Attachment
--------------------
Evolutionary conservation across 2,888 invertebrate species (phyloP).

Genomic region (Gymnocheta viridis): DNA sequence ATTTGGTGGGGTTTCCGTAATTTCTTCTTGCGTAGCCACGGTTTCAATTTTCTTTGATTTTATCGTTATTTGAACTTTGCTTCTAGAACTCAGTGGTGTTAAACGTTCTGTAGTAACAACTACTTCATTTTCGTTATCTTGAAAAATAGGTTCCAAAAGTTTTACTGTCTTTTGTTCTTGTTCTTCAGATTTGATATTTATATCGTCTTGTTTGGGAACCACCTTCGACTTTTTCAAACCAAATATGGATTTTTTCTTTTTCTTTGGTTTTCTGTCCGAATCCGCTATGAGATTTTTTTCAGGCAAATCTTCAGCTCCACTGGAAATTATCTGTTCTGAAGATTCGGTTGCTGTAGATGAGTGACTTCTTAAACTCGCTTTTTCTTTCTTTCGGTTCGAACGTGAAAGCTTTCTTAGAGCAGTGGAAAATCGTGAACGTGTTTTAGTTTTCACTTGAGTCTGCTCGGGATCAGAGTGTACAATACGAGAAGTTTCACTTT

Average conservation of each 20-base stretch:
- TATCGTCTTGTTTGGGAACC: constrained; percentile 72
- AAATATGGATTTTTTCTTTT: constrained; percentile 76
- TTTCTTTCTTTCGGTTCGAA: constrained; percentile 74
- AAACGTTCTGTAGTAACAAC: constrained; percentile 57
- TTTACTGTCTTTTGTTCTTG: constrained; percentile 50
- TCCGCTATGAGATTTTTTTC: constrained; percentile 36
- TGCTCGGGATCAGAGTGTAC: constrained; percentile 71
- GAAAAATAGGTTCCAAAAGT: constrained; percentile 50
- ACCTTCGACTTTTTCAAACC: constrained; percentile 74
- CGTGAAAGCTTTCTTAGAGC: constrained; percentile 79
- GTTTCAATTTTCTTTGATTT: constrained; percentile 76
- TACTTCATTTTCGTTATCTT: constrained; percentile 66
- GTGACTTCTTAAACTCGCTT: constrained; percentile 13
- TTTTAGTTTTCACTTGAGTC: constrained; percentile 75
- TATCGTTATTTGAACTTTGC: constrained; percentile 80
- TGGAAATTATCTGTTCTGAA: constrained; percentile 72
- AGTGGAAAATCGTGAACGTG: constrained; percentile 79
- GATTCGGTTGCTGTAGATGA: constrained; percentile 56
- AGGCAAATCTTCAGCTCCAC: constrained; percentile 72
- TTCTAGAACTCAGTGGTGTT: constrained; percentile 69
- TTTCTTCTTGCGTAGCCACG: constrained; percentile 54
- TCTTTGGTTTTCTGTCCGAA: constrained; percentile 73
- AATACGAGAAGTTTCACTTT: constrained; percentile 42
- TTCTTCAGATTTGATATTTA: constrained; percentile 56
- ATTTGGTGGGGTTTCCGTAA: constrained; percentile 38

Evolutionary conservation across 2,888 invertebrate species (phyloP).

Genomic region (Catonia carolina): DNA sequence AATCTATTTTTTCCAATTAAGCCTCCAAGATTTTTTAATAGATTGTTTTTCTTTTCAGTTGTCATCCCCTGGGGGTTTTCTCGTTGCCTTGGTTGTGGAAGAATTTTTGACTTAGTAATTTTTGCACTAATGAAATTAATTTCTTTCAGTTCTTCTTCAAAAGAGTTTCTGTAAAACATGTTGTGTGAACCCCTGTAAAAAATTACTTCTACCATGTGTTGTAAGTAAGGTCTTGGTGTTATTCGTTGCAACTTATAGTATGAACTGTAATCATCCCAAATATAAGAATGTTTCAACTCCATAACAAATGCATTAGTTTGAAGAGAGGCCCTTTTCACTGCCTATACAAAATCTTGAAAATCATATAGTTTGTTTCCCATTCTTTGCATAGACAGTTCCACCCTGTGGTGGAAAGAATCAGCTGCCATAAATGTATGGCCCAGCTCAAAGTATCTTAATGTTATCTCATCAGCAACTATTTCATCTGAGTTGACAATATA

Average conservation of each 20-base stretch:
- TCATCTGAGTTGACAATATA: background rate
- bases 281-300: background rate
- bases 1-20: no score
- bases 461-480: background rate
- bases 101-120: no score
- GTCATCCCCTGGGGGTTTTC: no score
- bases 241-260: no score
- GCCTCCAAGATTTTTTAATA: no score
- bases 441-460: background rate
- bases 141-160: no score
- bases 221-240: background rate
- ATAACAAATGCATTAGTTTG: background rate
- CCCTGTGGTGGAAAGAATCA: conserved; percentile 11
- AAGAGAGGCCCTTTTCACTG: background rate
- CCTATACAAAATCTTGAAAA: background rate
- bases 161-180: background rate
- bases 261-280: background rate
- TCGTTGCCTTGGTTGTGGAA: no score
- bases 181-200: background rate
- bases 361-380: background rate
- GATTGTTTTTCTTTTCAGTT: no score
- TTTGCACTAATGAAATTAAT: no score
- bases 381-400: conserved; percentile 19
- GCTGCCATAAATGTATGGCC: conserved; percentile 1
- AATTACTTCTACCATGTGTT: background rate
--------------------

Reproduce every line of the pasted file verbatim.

Evolutionary conservation across 2,888 invertebrate species (phyloP).

Genomic region (Gymnocheta viridis): DNA sequence ATTTGGTGGGGTTTCCGTAATTTCTTCTTGCGTAGCCACGGTTTCAATTTTCTTTGATTTTATCGTTATTTGAACTTTGCTTCTAGAACTCAGTGGTGTTAAACGTTCTGTAGTAACAACTACTTCATTTTCGTTATCTTGAAAAATAGGTTCCAAAAGTTTTACTGTCTTTTGTTCTTGTTCTTCAGATTTGATATTTATATCGTCTTGTTTGGGAACCACCTTCGACTTTTTCAAACCAAATATGGATTTTTTCTTTTTCTTTGGTTTTCTGTCCGAATCCGCTATGAGATTTTTTTCAGGCAAATCTTCAGCTCCACTGGAAATTATCTGTTCTGAAGATTCGGTTGCTGTAGATGAGTGACTTCTTAAACTCGCTTTTTCTTTCTTTCGGTTCGAACGTGAAAGCTTTCTTAGAGCAGTGGAAAATCGTGAACGTGTTTTAGTTTTCACTTGAGTCTGCTCGGGATCAGAGTGTACAATACGAGAAGTTTCACTTT

Average conservation of each 20-base stretch:
- TATCGTCTTGTTTGGGAACC: constrained; percentile 72
- AAATATGGATTTTTTCTTTT: constrained; percentile 76
- TTTCTTTCTTTCGGTTCGAA: constrained; percentile 74
- AAACGTTCTGTAGTAACAAC: constrained; percentile 57
- TTTACTGTCTTTTGTTCTTG: constrained; percentile 50
- TCCGCTATGAGATTTTTTTC: constrained; percentile 36
- TGCTCGGGATCAGAGTGTAC: constrained; percentile 71
- GAAAAATAGGTTCCAAAAGT: constrained; percentile 50
- ACCTTCGACTTTTTCAAACC: constrained; percentile 74
- CGTGAAAGCTTTCTTAGAGC: constrained; percentile 79
- GTTTCAATTTTCTTTGATTT: constrained; percentile 76
- TACTTCATTTTCGTTATCTT: constrained; percentile 66
- GTGACTTCTTAAACTCGCTT: constrained; percentile 13
- TTTTAGTTTTCACTTGAGTC: constrained; percentile 75
- TATCGTTATTTGAACTTTGC: constrained; percentile 80
- TGGAAATTATCTGTTCTGAA: constrained; percentile 72
- AGTGGAAAATCGTGAACGTG: constrained; percentile 79
- GATTCGGTTGCTGTAGATGA: constrained; percentile 56
- AGGCAAATCTTCAGCTCCAC: constrained; percentile 72
- TTCTAGAACTCAGTGGTGTT: constrained; percentile 69
- TTTCTTCTTGCGTAGCCACG: constrained; percentile 54
- TCTTTGGTTTTCTGTCCGAA: constrained; percentile 73
- AATACGAGAAGTTTCACTTT: constrained; percentile 42
- TTCTTCAGATTTGATATTTA: constrained; percentile 56
- ATTTGGTGGGGTTTCCGTAA: constrained; percentile 38

Evolutionary conservation across 2,888 invertebrate species (phyloP).

Genomic region (Catonia carolina): DNA sequence AATCTATTTTTTCCAATTAAGCCTCCAAGATTTTTTAATAGATTGTTTTTCTTTTCAGTTGTCATCCCCTGGGGGTTTTCTCGTTGCCTTGGTTGTGGAAGAATTTTTGACTTAGTAATTTTTGCACTAATGAAATTAATTTCTTTCAGTTCTTCTTCAAAAGAGTTTCTGTAAAACATGTTGTGTGAACCCCTGTAAAAAATTACTTCTACCATGTGTTGTAAGTAAGGTCTTGGTGTTATTCGTTGCAACTTATAGTATGAACTGTAATCATCCCAAATATAAGAATGTTTCAACTCCATAACAAATGCATTAGTTTGAAGAGAGGCCCTTTTCACTGCCTATACAAAATCTTGAAAATCATATAGTTTGTTTCCCATTCTTTGCATAGACAGTTCCACCCTGTGGTGGAAAGAATCAGCTGCCATAAATGTATGGCCCAGCTCAAAGTATCTTAATGTTATCTCATCAGCAACTATTTCATCTGAGTTGACAATATA

Average conservation of each 20-base stretch:
- TCATCTGAGTTGACAATATA: background rate
- bases 281-300: background rate
- bases 1-20: no score
- bases 461-480: background rate
- bases 101-120: no score
- GTCATCCCCTGGGGGTTTTC: no score
- bases 241-260: no score
- GCCTCCAAGATTTTTTAATA: no score
- bases 441-460: background rate
- bases 141-160: no score
- bases 221-240: background rate
- ATAACAAATGCATTAGTTTG: background rate
- CCCTGTGGTGGAAAGAATCA: conserved; percentile 11
- AAGAGAGGCCCTTTTCACTG: background rate
- CCTATACAAAATCTTGAAAA: background rate
- bases 161-180: background rate
- bases 261-280: background rate
- TCGTTGCCTTGGTTGTGGAA: no score
- bases 181-200: background rate
- bases 361-380: background rate
- GATTGTTTTTCTTTTCAGTT: no score
- TTTGCACTAATGAAATTAAT: no score
- bases 381-400: conserved; percentile 19
- GCTGCCATAAATGTATGGCC: conserved; percentile 1
- AATTACTTCTACCATGTGTT: background rate